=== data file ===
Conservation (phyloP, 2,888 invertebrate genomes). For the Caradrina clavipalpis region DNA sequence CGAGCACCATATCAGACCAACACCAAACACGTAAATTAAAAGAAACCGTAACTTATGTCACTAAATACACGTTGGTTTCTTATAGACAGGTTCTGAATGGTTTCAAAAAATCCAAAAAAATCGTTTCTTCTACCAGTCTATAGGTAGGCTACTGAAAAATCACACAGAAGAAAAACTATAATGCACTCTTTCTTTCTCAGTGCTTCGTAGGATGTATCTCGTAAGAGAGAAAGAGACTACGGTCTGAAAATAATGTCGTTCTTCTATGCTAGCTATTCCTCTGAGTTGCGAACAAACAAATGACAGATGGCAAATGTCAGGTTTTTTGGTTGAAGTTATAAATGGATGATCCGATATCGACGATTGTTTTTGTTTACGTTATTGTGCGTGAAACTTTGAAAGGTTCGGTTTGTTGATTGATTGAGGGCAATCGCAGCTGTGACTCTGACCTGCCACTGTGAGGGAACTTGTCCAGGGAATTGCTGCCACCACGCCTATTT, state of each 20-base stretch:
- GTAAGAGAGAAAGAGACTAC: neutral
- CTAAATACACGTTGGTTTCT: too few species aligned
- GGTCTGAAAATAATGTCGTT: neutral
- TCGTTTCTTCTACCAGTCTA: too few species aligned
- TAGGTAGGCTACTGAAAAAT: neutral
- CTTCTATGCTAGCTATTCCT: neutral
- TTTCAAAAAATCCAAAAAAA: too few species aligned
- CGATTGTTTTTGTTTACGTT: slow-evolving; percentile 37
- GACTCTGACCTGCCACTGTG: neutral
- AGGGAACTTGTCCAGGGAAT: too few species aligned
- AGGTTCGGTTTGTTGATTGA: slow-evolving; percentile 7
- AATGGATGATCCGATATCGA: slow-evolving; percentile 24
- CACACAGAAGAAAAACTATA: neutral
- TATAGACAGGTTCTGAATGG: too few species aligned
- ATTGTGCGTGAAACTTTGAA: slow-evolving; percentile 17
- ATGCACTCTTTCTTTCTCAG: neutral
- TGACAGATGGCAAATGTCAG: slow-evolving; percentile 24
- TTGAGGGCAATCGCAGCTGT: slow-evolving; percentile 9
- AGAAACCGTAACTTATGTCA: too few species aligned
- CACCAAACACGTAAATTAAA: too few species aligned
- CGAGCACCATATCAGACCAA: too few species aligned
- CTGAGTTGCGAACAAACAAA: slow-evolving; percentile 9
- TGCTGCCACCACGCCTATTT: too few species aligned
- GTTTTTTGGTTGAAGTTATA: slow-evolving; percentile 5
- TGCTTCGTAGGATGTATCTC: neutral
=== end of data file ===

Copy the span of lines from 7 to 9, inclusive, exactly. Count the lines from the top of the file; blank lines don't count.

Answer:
- CTTCTATGCTAGCTATTCCT: neutral
- TTTCAAAAAATCCAAAAAAA: too few species aligned
- CGATTGTTTTTGTTTACGTT: slow-evolving; percentile 37